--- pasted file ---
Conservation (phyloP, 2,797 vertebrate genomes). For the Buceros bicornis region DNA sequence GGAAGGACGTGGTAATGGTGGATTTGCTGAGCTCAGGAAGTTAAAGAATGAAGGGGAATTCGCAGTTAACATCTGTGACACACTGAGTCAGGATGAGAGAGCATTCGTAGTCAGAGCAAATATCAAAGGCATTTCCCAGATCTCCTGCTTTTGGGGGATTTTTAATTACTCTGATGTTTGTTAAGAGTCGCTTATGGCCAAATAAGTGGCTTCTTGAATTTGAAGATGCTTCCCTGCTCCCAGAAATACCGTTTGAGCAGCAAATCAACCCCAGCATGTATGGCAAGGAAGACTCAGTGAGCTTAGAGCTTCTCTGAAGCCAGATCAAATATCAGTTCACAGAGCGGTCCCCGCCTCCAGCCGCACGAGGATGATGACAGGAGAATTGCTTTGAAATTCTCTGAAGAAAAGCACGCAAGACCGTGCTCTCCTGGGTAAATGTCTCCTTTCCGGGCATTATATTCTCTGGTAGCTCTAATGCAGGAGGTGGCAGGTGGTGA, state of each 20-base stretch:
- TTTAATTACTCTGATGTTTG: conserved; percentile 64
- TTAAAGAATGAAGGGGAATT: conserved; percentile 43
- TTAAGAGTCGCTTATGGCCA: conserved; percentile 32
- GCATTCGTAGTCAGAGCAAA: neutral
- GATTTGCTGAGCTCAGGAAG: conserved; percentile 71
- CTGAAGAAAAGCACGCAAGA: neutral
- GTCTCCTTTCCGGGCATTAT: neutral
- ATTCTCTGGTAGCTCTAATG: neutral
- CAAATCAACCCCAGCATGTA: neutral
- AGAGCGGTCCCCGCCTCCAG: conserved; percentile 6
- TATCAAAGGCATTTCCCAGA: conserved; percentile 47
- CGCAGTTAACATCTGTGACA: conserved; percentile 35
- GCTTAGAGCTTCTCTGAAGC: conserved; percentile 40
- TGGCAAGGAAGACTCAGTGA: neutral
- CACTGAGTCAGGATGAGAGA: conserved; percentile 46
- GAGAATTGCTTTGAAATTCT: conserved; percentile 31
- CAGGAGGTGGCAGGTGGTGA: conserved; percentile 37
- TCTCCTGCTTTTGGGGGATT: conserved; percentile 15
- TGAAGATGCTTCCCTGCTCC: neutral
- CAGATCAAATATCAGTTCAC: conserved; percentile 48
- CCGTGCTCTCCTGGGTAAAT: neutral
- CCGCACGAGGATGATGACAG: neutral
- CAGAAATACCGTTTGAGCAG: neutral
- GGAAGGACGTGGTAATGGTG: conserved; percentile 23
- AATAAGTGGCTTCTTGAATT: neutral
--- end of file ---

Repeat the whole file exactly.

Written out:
Conservation (phyloP, 2,797 vertebrate genomes). For the Buceros bicornis region DNA sequence GGAAGGACGTGGTAATGGTGGATTTGCTGAGCTCAGGAAGTTAAAGAATGAAGGGGAATTCGCAGTTAACATCTGTGACACACTGAGTCAGGATGAGAGAGCATTCGTAGTCAGAGCAAATATCAAAGGCATTTCCCAGATCTCCTGCTTTTGGGGGATTTTTAATTACTCTGATGTTTGTTAAGAGTCGCTTATGGCCAAATAAGTGGCTTCTTGAATTTGAAGATGCTTCCCTGCTCCCAGAAATACCGTTTGAGCAGCAAATCAACCCCAGCATGTATGGCAAGGAAGACTCAGTGAGCTTAGAGCTTCTCTGAAGCCAGATCAAATATCAGTTCACAGAGCGGTCCCCGCCTCCAGCCGCACGAGGATGATGACAGGAGAATTGCTTTGAAATTCTCTGAAGAAAAGCACGCAAGACCGTGCTCTCCTGGGTAAATGTCTCCTTTCCGGGCATTATATTCTCTGGTAGCTCTAATGCAGGAGGTGGCAGGTGGTGA, state of each 20-base stretch:
- TTTAATTACTCTGATGTTTG: conserved; percentile 64
- TTAAAGAATGAAGGGGAATT: conserved; percentile 43
- TTAAGAGTCGCTTATGGCCA: conserved; percentile 32
- GCATTCGTAGTCAGAGCAAA: neutral
- GATTTGCTGAGCTCAGGAAG: conserved; percentile 71
- CTGAAGAAAAGCACGCAAGA: neutral
- GTCTCCTTTCCGGGCATTAT: neutral
- ATTCTCTGGTAGCTCTAATG: neutral
- CAAATCAACCCCAGCATGTA: neutral
- AGAGCGGTCCCCGCCTCCAG: conserved; percentile 6
- TATCAAAGGCATTTCCCAGA: conserved; percentile 47
- CGCAGTTAACATCTGTGACA: conserved; percentile 35
- GCTTAGAGCTTCTCTGAAGC: conserved; percentile 40
- TGGCAAGGAAGACTCAGTGA: neutral
- CACTGAGTCAGGATGAGAGA: conserved; percentile 46
- GAGAATTGCTTTGAAATTCT: conserved; percentile 31
- CAGGAGGTGGCAGGTGGTGA: conserved; percentile 37
- TCTCCTGCTTTTGGGGGATT: conserved; percentile 15
- TGAAGATGCTTCCCTGCTCC: neutral
- CAGATCAAATATCAGTTCAC: conserved; percentile 48
- CCGTGCTCTCCTGGGTAAAT: neutral
- CCGCACGAGGATGATGACAG: neutral
- CAGAAATACCGTTTGAGCAG: neutral
- GGAAGGACGTGGTAATGGTG: conserved; percentile 23
- AATAAGTGGCTTCTTGAATT: neutral